Pink Lady: controversial apple
Let’s start with a sure fact: The Pink Lady is not an apple variety at all (her name is Cripps Pink), but a brand. Today it is the largest apple brand in the world, with licensees on all continents. Farmers must join a special “club” to grow the Pink Lady apple. Everything is strictly regulated and controlled.
The Pink Lady apple is subject to much criticism from consumer and environmental associations. They cite 6 reasons to avoid consuming these apples. Will they be able to convince you?
1. The price
A Pink Lady is generally more expensive than another variety of apples. The growers justify this by the particularly long ripening time of Cripps Pink apples. But on closer inspection, this argument doesn’t hold much value, as customers pay first and foremost for advertising campaigns and the image of a certain lifestyle.
2. Variety destruction
When a fruit bears a brand name, the customer generally expects quality. For the Pink Lady, there are specific specifications that relate to its red color, roundness and crunchiness. If these specifications are not up to par, the farmer can receive up to 90% of the usual income.
These conditions are so successful that fewer and fewer apple varieties are grown. It is especially the old varieties of apples that are disappearing. In the supermarket, you can only find very trendy varieties such as Gala, Golden Delicious, Elstar or Granny Smith. The Pink Lady takes this trend to the extreme.
3. Increased use of pesticides
Apple varieties with strict specifications are more susceptible to diseases and pests. It is for this reason that Pink Lady apples also require increased use of pesticides.
Contrary to popular belief, pesticides do not get into the water. They penetrate the skin and the flesh, which means that we necessarily consume them.
4. Healthy fruit?
Newer apple varieties like Cripps Pink contain low polyphenols. This makes the Pink Lady apple particularly crunchy and easy to store, but less healthy for your health.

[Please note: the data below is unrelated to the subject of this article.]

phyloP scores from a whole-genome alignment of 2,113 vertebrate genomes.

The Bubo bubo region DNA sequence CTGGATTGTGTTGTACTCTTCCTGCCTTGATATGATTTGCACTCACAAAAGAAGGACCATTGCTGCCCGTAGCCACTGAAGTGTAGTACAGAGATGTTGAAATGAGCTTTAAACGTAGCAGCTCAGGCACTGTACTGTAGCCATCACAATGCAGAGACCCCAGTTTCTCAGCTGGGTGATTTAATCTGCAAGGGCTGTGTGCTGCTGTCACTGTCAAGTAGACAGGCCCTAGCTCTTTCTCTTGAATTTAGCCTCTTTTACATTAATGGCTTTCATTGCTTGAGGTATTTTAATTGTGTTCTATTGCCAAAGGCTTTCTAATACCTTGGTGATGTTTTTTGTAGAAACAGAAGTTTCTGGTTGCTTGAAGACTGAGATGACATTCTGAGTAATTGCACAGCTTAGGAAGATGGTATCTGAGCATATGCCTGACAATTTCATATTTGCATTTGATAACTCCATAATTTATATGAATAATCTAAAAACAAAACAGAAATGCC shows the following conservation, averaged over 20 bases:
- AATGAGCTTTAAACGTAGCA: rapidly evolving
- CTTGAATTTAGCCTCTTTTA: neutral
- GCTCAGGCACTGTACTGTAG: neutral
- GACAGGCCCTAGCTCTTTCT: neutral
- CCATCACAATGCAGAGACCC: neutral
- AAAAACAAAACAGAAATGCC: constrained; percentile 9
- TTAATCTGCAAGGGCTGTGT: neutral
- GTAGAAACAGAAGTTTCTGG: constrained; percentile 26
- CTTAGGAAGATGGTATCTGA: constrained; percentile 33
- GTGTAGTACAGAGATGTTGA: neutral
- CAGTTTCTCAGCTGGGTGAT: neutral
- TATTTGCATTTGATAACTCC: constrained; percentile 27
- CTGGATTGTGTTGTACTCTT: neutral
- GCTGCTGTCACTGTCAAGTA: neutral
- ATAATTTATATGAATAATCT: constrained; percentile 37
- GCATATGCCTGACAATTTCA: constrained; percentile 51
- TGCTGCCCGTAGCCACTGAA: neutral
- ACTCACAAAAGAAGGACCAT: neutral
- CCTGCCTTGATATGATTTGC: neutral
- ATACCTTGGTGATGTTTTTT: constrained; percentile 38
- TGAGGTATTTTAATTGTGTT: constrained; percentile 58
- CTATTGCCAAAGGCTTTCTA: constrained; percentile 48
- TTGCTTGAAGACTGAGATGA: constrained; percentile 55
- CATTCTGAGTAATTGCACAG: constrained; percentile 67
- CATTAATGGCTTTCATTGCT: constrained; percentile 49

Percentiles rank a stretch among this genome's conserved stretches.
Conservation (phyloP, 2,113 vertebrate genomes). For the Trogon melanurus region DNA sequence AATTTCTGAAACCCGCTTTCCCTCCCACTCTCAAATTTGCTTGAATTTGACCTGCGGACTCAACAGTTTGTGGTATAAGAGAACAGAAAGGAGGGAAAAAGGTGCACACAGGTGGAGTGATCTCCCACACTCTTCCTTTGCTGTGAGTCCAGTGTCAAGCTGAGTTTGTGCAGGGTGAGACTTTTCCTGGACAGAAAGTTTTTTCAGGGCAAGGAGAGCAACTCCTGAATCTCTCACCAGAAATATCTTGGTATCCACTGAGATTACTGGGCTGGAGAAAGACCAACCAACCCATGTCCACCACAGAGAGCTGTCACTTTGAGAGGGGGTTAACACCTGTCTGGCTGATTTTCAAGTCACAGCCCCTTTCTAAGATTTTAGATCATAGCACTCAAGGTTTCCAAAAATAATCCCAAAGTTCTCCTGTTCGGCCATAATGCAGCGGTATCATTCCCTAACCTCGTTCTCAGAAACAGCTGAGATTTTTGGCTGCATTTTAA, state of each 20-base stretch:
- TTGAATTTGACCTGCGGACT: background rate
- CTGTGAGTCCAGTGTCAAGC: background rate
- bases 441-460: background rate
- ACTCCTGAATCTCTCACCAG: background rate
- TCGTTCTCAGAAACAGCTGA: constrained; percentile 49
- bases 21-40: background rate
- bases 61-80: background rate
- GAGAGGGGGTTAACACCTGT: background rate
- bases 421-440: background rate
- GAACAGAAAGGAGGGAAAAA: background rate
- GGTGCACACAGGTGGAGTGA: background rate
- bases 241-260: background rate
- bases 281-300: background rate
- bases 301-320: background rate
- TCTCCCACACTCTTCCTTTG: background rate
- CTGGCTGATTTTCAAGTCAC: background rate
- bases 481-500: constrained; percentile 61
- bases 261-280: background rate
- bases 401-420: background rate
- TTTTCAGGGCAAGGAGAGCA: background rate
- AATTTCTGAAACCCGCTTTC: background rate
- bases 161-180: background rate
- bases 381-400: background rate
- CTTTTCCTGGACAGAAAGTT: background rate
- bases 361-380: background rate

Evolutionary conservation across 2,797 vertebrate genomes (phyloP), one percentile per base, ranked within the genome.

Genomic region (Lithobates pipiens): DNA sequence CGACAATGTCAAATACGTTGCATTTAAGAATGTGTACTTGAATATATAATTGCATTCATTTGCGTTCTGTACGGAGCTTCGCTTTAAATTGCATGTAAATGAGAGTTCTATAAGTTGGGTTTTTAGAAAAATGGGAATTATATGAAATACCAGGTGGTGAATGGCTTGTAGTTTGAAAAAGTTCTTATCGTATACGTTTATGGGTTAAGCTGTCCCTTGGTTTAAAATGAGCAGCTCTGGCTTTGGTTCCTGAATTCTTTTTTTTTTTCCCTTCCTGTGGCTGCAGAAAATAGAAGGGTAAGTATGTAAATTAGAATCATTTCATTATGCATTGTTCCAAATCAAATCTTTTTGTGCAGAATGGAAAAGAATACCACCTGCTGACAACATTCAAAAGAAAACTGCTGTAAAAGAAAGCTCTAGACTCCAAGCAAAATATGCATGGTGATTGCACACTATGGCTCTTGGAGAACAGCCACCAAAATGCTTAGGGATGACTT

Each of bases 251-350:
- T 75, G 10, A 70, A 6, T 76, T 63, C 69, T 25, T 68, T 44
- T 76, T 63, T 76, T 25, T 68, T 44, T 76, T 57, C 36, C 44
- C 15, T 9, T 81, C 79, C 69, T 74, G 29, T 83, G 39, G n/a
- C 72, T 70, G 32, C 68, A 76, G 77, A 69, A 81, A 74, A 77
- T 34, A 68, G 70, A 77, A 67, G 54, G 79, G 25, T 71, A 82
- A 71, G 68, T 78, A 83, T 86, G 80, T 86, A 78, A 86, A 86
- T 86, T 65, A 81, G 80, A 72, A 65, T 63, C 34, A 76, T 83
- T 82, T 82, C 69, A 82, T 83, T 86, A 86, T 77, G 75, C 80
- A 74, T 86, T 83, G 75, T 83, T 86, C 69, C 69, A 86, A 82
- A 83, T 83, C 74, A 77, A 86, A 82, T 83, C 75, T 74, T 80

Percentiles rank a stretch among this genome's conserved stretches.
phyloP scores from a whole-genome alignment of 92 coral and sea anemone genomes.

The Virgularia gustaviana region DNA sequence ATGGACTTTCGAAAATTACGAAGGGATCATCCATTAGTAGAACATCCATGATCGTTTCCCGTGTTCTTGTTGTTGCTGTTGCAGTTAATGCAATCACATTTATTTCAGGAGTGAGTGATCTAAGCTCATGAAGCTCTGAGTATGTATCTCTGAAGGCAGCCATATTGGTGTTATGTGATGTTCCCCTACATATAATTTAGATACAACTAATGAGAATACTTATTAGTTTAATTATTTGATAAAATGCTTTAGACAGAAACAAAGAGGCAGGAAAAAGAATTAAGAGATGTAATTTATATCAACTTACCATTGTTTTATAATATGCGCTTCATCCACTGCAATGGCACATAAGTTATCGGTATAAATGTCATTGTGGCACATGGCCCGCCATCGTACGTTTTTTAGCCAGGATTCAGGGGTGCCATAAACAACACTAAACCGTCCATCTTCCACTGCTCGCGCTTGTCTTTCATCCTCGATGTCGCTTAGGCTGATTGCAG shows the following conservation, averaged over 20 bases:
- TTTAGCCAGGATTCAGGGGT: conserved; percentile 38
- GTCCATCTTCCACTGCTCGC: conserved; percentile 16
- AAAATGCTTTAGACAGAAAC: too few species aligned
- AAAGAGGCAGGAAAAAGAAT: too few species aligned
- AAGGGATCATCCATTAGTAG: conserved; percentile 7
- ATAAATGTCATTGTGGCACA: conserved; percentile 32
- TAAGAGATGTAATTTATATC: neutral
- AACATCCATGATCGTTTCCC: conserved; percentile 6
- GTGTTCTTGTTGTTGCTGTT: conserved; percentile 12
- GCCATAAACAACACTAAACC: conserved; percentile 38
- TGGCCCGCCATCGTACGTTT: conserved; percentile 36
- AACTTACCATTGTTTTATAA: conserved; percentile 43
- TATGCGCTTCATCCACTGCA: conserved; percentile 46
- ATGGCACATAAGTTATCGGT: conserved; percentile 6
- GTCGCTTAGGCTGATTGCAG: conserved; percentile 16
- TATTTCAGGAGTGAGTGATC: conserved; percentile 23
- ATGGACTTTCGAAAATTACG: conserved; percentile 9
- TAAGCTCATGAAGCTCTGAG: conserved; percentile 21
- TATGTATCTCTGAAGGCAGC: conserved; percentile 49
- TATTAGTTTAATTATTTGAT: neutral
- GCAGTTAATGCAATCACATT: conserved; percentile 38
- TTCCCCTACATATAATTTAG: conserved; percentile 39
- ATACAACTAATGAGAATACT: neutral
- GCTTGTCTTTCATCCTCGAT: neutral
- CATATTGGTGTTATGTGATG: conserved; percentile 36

5. The Club
In Europe, patents on normal varieties of fruits and vegetables are prohibited for good reasons. The Pink Lady brand circumvents this law. Apple growers are linked to the business through their membership in the Pink Lady Club, they must pay royalties and are not allowed to sell their products themselves.
It is feared then that the more the position of Pink Lady on the market is dominant, the more farmers will be forced to join this “club”.
6. Environmental well-being
Due to the long transport distances, Pink Lady’s environmental record is not great. The company promises to change that by 2030, but without giving details on how.
In addition, apples are often wrapped with plastic wrap. Since the start of 2020, retailers can choose whether they want to continue this practice, but Pink Lady does not want to do without plastic entirely. Especially not the round plastic stickers with the brand logo.
The fact that Pink Lady likes to portray itself as an environmentally conscious company in advertisements is also unconvincing. Only 2% of Pink Lady apples produced in Europe come from organic farming.
Many of the criticisms leveled against Pink Lady apply to other types of fruit as well. The strategy of turning a natural product into a fashionable brand is catastrophic for agriculture in general. Let us be attentive to all this, because many people are affected by these unscrupulous practices.
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Cover image: © MediaPartisans